We loved the Mazda6 Diesel race car that started off in Grand Am’s class for alternative fuels. It’s a diesel! So weird and quirky! Yeah! We even loved hearing that the diesel engine would live on in a United SportsCar P2 prototype. Unfortunately, that P2 has just been slow, so it’s time for a gas-powered engine swap.

According to Sportscar365, IMSA released a bulletin today confirming that Mazda’s Lola prototype is now eligible to run a gasoline engine from Advanced Engine Research (commonly referred to as AER). This means that Mazda’s SKYACTIV SKYACTIV SKYACTIV SKYACTIV SKYACTIV [...] SKYACTIV car will officially drop the -D.

Sorry, fans everywhere who fantasized about powering the car with leftover bacon grease. Surely that sweet Mazda6 is off running Historics somewhere, right?

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Many knew that a change had to be on the way when Mazda dropped to running only one P2 at Detroit to focus on future development. The diesel engine in use for this season was based on the Mazda6 diesel road car engine. Rumors of tension between Mazda’s wish for road car relevance versus the need to tweak the diesel engine for more speed hung over every discussion of “why isn’t the Mazda able to keep up?”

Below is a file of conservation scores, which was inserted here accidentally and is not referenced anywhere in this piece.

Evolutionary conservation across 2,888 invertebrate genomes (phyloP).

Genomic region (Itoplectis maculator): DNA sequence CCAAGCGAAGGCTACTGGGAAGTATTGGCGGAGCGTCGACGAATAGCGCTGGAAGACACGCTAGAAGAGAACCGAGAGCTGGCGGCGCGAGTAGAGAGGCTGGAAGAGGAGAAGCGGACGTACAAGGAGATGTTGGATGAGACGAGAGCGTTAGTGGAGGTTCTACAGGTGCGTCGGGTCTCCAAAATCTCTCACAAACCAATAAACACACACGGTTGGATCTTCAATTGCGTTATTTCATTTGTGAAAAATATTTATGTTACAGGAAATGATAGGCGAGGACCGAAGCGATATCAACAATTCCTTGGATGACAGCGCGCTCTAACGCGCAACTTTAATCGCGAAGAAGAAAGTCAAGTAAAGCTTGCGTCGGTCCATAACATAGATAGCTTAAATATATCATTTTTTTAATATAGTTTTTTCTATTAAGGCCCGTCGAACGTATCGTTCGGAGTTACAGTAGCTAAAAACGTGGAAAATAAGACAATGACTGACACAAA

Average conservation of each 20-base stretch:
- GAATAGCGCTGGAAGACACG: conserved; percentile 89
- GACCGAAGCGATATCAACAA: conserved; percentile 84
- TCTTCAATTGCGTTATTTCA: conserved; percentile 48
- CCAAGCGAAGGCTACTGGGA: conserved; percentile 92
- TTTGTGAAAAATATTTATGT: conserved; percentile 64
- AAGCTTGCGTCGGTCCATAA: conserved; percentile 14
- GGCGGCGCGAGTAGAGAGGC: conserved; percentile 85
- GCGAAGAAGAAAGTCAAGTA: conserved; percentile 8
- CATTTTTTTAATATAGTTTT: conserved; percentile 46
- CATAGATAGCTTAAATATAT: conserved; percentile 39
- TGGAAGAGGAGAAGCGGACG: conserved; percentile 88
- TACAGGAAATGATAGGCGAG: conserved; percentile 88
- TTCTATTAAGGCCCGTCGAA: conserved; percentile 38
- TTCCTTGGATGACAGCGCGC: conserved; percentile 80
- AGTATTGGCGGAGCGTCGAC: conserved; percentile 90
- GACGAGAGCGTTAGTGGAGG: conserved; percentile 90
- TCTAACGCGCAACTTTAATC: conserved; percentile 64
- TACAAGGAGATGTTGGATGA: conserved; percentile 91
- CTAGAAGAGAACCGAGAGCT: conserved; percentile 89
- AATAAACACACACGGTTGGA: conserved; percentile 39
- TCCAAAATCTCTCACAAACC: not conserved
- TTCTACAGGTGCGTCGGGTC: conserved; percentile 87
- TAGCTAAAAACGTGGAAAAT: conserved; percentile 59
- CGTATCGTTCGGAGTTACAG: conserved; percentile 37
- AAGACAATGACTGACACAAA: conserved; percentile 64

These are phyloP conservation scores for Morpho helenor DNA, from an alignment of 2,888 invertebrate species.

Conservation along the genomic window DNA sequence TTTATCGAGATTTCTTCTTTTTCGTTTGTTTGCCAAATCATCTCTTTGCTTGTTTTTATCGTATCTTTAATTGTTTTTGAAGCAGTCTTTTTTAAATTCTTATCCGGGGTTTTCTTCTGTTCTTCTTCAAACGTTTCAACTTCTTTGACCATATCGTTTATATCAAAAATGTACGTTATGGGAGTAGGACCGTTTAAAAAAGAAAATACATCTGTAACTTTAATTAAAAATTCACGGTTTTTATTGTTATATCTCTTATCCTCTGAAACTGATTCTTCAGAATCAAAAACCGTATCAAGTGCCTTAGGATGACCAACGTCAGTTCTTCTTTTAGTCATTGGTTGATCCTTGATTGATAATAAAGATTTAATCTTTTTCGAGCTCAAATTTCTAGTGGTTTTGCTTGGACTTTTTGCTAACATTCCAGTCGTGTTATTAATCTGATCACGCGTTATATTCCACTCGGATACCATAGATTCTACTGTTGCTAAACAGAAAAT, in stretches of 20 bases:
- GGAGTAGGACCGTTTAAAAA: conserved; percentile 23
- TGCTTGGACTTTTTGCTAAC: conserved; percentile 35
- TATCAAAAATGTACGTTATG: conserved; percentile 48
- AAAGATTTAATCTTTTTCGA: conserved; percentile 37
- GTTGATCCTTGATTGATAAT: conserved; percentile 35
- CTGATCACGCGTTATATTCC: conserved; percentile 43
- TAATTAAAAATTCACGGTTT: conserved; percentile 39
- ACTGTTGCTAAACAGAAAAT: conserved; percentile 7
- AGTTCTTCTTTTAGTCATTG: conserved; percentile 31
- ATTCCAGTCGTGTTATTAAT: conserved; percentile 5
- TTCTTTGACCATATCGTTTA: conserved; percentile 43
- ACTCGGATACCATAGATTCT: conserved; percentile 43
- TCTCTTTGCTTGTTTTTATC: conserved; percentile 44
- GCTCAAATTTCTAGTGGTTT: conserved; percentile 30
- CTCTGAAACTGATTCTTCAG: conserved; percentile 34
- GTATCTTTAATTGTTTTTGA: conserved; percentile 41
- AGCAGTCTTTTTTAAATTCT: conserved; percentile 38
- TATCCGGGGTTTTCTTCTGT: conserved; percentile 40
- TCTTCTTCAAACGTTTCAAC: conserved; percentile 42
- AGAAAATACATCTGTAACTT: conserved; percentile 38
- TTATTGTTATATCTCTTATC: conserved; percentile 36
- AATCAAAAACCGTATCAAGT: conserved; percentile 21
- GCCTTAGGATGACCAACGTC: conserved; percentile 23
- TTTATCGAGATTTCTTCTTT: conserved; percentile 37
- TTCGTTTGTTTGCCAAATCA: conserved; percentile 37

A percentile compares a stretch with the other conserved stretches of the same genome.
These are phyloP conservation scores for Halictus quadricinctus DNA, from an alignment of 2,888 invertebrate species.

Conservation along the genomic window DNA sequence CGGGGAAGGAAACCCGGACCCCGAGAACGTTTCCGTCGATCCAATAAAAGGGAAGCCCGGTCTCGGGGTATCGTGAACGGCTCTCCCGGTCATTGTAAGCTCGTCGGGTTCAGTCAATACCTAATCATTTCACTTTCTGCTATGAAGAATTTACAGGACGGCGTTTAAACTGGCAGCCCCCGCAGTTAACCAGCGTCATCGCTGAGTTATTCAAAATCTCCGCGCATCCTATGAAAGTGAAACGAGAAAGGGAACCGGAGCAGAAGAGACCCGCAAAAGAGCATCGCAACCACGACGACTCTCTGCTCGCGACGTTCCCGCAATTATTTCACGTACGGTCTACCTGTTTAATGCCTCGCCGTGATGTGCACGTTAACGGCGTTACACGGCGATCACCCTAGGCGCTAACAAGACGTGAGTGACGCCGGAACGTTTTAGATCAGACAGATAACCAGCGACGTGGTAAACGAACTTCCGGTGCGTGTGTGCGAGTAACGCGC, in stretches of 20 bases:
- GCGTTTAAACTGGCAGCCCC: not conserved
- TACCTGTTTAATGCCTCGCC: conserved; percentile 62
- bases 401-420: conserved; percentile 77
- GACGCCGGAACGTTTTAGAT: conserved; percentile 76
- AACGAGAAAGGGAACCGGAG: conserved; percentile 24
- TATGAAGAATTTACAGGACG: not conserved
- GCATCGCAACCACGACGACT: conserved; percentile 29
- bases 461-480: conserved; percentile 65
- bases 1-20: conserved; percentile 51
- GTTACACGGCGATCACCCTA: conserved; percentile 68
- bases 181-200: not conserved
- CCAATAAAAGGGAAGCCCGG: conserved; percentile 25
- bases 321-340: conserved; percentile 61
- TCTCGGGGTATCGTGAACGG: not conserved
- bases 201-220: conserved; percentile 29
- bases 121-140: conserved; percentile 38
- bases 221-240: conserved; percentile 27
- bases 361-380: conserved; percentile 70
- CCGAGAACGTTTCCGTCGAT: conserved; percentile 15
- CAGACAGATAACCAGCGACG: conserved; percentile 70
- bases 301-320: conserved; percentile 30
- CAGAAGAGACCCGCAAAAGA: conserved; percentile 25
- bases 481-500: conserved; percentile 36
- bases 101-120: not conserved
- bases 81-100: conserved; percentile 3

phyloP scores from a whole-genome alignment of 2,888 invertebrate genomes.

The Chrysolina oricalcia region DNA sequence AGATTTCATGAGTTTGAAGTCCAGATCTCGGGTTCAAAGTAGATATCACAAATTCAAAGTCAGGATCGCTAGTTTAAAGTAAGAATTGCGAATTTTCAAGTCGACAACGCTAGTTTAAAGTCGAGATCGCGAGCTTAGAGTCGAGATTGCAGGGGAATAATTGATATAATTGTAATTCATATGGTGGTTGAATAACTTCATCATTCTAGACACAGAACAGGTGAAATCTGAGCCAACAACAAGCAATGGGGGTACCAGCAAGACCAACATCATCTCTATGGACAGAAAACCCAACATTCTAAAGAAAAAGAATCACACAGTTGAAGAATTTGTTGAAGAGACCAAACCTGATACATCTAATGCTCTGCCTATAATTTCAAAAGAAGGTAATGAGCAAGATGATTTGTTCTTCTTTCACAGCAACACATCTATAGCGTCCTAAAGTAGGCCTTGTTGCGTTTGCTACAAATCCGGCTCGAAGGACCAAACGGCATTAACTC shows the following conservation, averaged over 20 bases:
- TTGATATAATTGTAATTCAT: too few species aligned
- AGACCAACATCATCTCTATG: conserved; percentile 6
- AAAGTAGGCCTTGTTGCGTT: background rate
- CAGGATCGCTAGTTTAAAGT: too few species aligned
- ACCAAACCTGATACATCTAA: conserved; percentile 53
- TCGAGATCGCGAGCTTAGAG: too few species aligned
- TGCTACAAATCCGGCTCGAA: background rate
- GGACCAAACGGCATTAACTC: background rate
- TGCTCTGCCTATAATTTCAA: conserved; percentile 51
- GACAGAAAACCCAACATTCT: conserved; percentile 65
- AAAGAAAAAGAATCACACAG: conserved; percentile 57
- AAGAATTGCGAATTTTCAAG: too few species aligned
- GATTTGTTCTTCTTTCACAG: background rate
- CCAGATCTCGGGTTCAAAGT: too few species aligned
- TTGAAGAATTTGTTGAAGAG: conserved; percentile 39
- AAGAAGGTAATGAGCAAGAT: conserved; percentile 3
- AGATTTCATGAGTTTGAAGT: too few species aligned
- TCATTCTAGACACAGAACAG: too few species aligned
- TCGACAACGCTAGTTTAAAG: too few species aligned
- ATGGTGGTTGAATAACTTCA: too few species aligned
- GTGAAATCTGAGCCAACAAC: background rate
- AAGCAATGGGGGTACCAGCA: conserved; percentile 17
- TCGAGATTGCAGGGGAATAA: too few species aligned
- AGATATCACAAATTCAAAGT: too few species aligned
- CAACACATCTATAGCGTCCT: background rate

“You [can] start with a road car engine, which is our story,” Mazda motorsports director John Doonan told Sportscar365 back in April. “That’s a difficult path, as we’ve proven here, but it also helps us find the limits of those components.”

This isn’t the first time Mazda will be running an AER engine, either.

“Years ago, we developed a bespoke engine with AER and ran it from ’07 until 2012,” Doonan told Sportscar365 two months ago. “There’s that existing motor. Do we work with a new partner? We’re in the midst of looking at all kinds of options.”

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Looks like that option is AER after all.

According to the entry list, Mazda is bringing their second car back for the 6 Hours of the Glen next weekend, and both cars are currently listed as running diesel fuel. Sportscar365 posits that they won’t be running diesel for long, however, as the 2017 rule changes for the P2 class won’t allow diesel anymore. How soon will Mazda make the switch? We’ll find out soon.

(Either way, I’m not tasting the fuel next weekend to find out if they’ve made the switch early. Yecch.)

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Photo credit: Getty Images


Contact the author at stef.schrader@jalopnik.com.